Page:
Managing a remote workforce is not an easy task for technology leaders, particularly in times of a pandemic.
According to one recent study, between 25 and 35% of people currently working remotely due to the COVID-19 pandemic will continue to do so long after it has ended. For most organizations, it will fall to the Chief Information Officer to help enable this new era of working remotely, allowing employees to be as productive as possible while mitigating risk to the enterprise as much as they can. This will come with its fair share of challenges as organizational leaders adjust to this “new normal.” But it will bring with it a host of unique opportunities, too – all of which are worth a closer look.
The Challenges of Managing a Remote Workforce
By far, one of the biggest challenges that CIOs will face when it comes to enabling a remote workforce has to do with the idea that productivity no longer fits into a traditional “9:00am to 5:00pm” box. It’s unrealistic to expect all employees to stick to this rigid structure when the balance between their personal lives and their professional ones is more delicate than ever before.
In an effort to combat this as much as possible many businesses are turning to a technique called “time blocking.” Rather than forcing employees to work during pre-determined periods, they’re setting aside blocks of time to accomplish specific tasks so that employees can take advantage of their peak performance times – regardless of when those times happen to be.
Certain tasks like meetings or conference calls may take place at specific times, but everything else is left to the employee’s discretion. All that matters is that the work is getting done – when it’s getting done is far less important.
The most significant hurdle is the fact that most managers are used to supervising employees within that outdated “9:00am to 5:00pm” structure. This is far more difficult when everyone is operating on their own unique schedules. Therefore, managers and CIOs will need to shift their perspective on how they are judging employee productivity. Everything needs to be focused on performance outcomes, as opposed to simply marking down whether someone showed up in the office.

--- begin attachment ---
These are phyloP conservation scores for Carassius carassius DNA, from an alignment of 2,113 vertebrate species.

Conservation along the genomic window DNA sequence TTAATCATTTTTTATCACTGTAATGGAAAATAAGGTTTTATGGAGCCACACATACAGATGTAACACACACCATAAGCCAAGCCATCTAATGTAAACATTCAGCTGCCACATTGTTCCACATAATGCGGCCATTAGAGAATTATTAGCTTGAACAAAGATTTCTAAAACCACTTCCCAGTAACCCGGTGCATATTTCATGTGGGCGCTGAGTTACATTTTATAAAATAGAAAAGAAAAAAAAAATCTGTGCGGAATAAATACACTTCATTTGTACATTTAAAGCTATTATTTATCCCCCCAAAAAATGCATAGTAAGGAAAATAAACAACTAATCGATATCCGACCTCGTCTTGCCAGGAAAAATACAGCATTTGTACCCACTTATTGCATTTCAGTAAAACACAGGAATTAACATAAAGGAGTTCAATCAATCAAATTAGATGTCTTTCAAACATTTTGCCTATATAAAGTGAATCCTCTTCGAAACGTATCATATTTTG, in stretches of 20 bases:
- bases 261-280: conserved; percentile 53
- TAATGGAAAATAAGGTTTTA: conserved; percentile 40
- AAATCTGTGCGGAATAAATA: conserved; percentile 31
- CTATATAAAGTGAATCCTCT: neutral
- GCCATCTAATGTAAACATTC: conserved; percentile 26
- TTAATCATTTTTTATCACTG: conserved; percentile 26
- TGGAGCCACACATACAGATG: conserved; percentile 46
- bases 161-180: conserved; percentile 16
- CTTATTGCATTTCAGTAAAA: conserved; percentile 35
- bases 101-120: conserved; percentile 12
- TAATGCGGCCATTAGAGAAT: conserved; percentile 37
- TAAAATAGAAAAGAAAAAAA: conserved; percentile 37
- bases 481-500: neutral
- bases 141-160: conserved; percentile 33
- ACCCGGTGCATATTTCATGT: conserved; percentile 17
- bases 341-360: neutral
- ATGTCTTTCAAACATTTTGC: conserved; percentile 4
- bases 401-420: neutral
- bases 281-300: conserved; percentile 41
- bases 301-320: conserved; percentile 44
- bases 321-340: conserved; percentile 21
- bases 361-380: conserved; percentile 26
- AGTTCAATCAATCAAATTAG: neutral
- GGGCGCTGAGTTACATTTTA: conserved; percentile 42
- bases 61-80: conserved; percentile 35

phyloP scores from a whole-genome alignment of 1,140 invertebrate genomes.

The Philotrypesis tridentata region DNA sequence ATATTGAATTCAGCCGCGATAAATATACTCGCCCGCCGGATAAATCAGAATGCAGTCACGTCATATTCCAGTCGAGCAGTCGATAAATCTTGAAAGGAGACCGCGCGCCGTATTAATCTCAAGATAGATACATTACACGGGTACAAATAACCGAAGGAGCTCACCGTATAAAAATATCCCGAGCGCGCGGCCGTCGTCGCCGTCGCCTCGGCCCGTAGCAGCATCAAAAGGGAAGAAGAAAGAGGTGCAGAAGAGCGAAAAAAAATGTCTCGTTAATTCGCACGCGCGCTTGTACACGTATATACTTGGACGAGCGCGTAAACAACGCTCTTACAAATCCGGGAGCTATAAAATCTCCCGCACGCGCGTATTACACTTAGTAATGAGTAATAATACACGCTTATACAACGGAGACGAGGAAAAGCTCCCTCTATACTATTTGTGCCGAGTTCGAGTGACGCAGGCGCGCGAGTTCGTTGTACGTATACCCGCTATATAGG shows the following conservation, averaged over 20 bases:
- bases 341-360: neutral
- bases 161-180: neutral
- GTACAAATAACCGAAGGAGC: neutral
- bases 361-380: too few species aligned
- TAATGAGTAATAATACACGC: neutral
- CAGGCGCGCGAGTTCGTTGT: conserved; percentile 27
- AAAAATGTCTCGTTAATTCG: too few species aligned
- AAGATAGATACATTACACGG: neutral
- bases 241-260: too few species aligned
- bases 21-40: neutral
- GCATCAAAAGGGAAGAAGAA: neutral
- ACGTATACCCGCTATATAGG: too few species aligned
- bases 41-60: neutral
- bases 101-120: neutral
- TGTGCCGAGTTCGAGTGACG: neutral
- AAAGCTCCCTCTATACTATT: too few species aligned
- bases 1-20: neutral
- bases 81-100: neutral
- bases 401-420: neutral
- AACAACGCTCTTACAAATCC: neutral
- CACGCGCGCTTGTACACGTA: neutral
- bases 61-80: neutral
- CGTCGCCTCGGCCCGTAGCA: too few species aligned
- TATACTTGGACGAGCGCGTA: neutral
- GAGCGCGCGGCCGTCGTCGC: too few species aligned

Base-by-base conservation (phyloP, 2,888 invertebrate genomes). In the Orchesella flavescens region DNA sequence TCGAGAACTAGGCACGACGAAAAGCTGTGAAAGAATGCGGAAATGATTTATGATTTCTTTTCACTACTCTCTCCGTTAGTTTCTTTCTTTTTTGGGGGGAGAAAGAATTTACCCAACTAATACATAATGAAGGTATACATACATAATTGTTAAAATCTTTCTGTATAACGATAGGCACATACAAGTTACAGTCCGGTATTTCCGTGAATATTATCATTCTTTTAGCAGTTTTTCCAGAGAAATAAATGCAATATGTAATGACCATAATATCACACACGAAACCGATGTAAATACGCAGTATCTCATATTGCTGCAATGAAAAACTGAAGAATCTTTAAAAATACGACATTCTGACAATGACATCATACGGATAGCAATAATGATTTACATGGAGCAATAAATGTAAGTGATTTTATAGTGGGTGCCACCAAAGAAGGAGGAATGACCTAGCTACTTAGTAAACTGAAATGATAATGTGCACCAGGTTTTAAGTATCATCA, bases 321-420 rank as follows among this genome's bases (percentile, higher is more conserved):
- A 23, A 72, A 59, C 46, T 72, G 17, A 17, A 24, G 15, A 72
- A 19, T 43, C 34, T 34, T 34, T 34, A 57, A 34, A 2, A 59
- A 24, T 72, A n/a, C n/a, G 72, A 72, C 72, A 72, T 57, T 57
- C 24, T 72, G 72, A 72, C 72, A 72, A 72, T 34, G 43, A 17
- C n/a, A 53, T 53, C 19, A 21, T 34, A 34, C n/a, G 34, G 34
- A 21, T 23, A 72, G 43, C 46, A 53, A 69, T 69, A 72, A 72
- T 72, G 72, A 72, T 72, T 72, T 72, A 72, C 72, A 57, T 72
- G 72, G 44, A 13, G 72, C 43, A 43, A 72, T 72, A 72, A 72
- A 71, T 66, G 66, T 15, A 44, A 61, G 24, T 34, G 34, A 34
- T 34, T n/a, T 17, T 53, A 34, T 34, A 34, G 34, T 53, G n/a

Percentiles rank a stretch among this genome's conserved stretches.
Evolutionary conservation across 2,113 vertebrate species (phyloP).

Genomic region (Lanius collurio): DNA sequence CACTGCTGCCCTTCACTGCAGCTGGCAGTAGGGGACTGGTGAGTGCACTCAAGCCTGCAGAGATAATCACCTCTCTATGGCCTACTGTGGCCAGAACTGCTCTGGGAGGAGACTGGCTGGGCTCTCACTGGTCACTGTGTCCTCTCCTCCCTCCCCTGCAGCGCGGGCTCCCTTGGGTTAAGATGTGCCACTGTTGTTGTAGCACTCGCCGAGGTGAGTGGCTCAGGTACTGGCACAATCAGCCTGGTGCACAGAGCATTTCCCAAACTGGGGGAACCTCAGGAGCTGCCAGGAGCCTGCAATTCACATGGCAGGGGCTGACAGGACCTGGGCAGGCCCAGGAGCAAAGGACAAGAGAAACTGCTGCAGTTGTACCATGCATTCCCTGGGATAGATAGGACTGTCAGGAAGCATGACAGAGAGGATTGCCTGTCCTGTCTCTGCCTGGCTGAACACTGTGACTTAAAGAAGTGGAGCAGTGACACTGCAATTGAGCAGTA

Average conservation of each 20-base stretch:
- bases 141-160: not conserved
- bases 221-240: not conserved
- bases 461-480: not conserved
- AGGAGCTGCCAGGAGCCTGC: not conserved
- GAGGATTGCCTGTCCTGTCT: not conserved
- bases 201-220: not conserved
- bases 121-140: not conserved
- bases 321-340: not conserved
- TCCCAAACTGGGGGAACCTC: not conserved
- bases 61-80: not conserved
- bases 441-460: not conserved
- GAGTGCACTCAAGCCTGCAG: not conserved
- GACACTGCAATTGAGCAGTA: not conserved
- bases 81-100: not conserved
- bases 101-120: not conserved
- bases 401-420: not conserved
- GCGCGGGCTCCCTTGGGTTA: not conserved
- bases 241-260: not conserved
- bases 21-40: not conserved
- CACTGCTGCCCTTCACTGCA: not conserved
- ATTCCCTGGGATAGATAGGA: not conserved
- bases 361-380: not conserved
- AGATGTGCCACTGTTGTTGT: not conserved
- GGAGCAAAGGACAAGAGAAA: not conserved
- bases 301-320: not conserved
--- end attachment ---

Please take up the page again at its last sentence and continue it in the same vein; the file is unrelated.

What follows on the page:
Finally, CIOs will need to continue to be proactive about researching the types of collaboration tools that will be needed to support the remote work era. A lot of the solutions that businesses leveraged at the outset of the pandemic were utilized out of necessity. It’s not that one video conferencing platform was “the best,” necessarily – it’s that workforces needed a solution immediately and they had to make do with whatever was readily available.
But moving forward, CIOs will need to find the communications and collaboration tools that prioritize the user experience. They need to offer solutions that make it generally easier and more enjoyable for people to work together and to do their jobs. These tools can’t just allow someone to “get the job done” in a literal sense. They need to allow people to work in a better and more engaging way based on their preferences, and the CIO will be directly responsible for making that superior user experience a reality.
Something that goes along with this will be CIO priorities that shift towards not only artificial intelligence and machine learning, but concepts like robotic process automation as well. Using this type of technology to automate as many important (yet time-consuming) tasks as possible is a key to creating a better experience for employees, as it frees up as much of their valuable time as possible to focus on those matters that truly need them.